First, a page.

Socks For A Friend - UPDATED

colamanknits's picture

ETA - *****My friend wearing his socks at work today.****

This is a pair of socks that I finished for my friend, Mark last night. I'm okay with the way they turned out except for the color variance between the bright green (on the left sock) into the almost Hunter green (on the right sock.) This is yarn by Opal that was given to me. I should have known something was up when I looked at the label and saw that there was no color way or lot number printed on it.

As I was working my way through the second sock, that's when I started noticing the change in the green color. I was not too happy with that, but continued on. As I got further into the second sock, I came upon a weaver's knot. That's when it dawned on me that this must have been a "reject" ball of yarn from them; hence no color way or lot number printed on the label. I hope Mark, whose favorite color is green, likes them anyway. This was the only green that I had except for some all green yarn. Oh, well. I hope he won't notice or care about the difference in the two greens.

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Comments

ILHIKER's picture

I can almost see his toes

I can almost see his toes wiggle with woolen pleasure.
Well done, Calvin.
Mark

colamanknits's picture

That's funny, Mark. I wonder

That's funny, Mark. I wonder if I should make one for his...........oh, never mind, lol.

JE-DC's picture

Good looking pair of socks. I

Good looking pair of socks. I haven't attempted them yet, but they are on my knitting "to do" list.

As for those pesky knots, if I'm using a natural fiber that will grab itself and hold (e.g. wool), I cut out the knot and do a spit splice. For other fibers, I cut out the knot and weave in ends as I go. I've seen a lot of videos online that show people weaving in both tails together, but I find this bulky. I do a slight variation where I weave in the new yarn for 10 stitches (or however many you feel makes a secure "join") before the change, drop the old yarn, pick up the new yarn (which is nicely secured and ready to go), then finish off by weaving in the tail of the old yarn for 10 stitches past the yarn change. Snip the ends and you're done. I do this when I join old and new skeins, color-changing, or even the tail from a cast-on. It adds less bulk, and the best part is it makes finishing a breeze because you don't have endless numbers of strands behind your work.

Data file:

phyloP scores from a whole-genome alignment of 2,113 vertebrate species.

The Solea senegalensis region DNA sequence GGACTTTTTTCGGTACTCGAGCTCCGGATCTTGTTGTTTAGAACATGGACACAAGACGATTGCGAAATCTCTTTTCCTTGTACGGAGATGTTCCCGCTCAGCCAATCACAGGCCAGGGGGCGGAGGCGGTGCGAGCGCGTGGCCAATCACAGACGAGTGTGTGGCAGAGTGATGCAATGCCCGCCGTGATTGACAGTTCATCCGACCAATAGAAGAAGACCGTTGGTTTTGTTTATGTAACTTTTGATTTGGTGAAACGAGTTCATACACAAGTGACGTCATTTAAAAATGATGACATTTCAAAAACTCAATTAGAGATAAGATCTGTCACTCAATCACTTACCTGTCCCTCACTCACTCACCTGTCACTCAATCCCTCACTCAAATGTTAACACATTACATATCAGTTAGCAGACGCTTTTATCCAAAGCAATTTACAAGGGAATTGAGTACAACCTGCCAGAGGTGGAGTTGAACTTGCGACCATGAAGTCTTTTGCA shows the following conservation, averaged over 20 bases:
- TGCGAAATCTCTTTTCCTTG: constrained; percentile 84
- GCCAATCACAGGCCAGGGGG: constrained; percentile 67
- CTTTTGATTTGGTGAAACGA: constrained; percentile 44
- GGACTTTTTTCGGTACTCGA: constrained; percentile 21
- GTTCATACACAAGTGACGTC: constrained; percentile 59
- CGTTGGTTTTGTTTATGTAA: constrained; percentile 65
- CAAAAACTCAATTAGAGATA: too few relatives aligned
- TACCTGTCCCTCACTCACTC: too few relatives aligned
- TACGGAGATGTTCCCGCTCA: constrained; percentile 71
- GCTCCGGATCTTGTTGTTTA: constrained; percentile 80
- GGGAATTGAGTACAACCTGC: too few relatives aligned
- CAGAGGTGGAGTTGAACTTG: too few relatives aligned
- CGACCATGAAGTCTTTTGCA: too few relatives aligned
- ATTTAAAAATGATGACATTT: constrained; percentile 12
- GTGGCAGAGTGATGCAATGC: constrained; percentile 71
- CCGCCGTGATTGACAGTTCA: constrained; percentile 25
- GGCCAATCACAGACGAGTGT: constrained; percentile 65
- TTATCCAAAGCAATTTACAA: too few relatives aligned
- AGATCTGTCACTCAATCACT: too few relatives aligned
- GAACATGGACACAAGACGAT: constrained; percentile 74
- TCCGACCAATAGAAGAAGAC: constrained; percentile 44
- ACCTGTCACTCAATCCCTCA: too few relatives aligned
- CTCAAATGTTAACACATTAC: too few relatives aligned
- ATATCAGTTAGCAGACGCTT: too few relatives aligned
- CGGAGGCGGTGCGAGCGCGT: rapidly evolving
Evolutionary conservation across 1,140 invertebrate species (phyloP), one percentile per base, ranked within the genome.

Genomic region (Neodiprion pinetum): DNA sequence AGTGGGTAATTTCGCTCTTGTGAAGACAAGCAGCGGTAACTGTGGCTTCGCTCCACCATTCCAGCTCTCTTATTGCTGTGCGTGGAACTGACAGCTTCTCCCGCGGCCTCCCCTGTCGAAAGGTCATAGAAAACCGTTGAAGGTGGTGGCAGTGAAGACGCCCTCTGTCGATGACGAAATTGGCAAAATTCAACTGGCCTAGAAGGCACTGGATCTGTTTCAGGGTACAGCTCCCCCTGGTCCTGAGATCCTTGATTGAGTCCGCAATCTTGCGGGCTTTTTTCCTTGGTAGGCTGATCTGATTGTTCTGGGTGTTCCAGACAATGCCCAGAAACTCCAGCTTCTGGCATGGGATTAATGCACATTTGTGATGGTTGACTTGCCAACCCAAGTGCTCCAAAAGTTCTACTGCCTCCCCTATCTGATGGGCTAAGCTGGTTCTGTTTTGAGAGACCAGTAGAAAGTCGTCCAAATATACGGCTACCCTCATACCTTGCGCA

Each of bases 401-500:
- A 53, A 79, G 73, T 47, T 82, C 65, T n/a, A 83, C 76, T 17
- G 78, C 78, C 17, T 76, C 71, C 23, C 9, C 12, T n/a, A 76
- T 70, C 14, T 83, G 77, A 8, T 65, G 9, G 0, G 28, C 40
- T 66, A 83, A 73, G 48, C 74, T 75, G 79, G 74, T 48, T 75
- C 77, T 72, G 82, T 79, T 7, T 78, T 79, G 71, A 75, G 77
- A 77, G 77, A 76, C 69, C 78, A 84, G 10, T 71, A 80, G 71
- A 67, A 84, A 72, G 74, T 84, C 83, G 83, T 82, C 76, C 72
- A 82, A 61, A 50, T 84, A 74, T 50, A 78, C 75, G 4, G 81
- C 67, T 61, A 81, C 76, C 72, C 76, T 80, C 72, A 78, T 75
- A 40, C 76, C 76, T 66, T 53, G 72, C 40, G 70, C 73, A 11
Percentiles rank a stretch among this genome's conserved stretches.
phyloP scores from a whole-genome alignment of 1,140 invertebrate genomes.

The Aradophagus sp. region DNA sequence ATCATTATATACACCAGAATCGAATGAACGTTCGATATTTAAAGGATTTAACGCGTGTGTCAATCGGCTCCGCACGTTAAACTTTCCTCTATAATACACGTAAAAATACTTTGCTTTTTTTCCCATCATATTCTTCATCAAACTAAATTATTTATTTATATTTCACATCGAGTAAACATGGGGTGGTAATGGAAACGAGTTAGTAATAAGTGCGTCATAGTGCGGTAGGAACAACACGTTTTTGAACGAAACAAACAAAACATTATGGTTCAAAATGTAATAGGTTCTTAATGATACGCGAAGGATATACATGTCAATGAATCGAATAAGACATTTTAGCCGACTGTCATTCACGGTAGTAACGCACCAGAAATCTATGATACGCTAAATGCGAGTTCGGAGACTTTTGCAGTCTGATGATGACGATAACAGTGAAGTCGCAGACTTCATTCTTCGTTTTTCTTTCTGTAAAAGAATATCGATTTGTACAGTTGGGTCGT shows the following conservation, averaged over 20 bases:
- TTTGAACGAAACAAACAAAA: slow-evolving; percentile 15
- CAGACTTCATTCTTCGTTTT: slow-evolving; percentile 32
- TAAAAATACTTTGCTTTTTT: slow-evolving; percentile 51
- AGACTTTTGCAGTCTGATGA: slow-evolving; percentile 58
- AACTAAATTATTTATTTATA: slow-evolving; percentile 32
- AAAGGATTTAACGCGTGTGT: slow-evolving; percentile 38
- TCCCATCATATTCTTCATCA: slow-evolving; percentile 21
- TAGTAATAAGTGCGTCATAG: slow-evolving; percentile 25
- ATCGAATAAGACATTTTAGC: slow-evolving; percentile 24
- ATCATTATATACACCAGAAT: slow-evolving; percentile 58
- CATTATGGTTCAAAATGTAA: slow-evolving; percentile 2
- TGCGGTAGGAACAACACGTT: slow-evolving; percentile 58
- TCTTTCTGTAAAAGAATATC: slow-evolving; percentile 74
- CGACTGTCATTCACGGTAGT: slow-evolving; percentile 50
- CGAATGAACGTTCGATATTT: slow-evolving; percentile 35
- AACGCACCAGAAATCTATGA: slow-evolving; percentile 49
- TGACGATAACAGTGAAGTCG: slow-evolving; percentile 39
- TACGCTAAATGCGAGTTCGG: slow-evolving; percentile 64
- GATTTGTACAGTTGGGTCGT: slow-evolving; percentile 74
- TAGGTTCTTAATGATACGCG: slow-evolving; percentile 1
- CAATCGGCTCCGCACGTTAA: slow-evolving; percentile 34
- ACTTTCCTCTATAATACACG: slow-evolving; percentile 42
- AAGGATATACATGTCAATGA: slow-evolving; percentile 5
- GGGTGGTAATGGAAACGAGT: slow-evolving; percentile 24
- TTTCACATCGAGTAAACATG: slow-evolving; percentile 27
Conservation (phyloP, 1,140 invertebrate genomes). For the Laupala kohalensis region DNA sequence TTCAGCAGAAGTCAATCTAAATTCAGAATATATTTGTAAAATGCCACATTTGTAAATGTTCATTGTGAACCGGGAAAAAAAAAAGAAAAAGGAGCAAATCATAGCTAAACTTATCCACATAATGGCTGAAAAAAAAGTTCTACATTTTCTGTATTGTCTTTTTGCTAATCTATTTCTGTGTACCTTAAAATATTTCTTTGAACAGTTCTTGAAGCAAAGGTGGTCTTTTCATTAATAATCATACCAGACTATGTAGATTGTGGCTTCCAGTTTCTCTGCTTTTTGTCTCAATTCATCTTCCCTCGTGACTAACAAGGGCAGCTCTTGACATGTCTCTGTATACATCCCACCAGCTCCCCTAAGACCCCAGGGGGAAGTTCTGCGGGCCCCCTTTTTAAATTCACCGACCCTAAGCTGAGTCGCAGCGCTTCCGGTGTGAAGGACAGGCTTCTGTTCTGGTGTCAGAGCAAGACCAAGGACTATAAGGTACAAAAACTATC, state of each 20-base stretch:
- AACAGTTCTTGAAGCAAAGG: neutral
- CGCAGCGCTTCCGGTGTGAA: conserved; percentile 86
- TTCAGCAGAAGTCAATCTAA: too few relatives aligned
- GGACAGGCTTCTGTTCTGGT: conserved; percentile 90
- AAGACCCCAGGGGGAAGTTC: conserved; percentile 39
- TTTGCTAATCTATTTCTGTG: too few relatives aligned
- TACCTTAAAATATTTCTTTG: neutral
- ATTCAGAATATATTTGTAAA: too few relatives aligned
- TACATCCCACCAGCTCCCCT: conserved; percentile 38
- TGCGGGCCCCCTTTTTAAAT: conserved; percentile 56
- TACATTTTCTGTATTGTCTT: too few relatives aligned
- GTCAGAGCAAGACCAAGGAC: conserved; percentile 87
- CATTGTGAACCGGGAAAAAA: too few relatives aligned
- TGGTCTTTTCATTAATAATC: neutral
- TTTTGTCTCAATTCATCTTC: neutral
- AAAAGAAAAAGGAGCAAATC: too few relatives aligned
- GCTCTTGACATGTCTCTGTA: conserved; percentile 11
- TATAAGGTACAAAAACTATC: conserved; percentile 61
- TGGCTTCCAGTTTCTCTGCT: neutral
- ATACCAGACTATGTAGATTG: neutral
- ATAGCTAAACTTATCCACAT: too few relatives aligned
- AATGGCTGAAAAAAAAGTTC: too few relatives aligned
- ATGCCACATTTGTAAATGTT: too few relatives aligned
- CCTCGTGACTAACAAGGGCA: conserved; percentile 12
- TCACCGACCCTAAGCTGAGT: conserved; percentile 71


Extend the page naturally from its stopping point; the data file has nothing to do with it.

colamanknits's picture

Thanks, Joe. I'll keep that

Thanks, Joe. I'll keep that in mind when I come across another knot.

bobinthebul's picture

I second (or third, or

I second (or third, or whatever) the opinions; they look great and I wouldn't worry about the difference, especially where it mostly won't be seen anyway. I've used Opal twice and the second time I got a join - all it did was mean that one of my socks had a different colored cuff. If it's hand-spun yarn (like Noro) then I suppose it's normal, but Opal isn't hand-spun and it's not at all cheap either, so it can be annoying.

colamanknits's picture

Thanks, Bob. I didn't know

Thanks, Bob. I didn't know that about Opal, but I do tend to prefer to knit with Regia sock yarn if I'm buying something that's produced on a very large scale.

Crafty Andy's picture

Your socks came out nice. I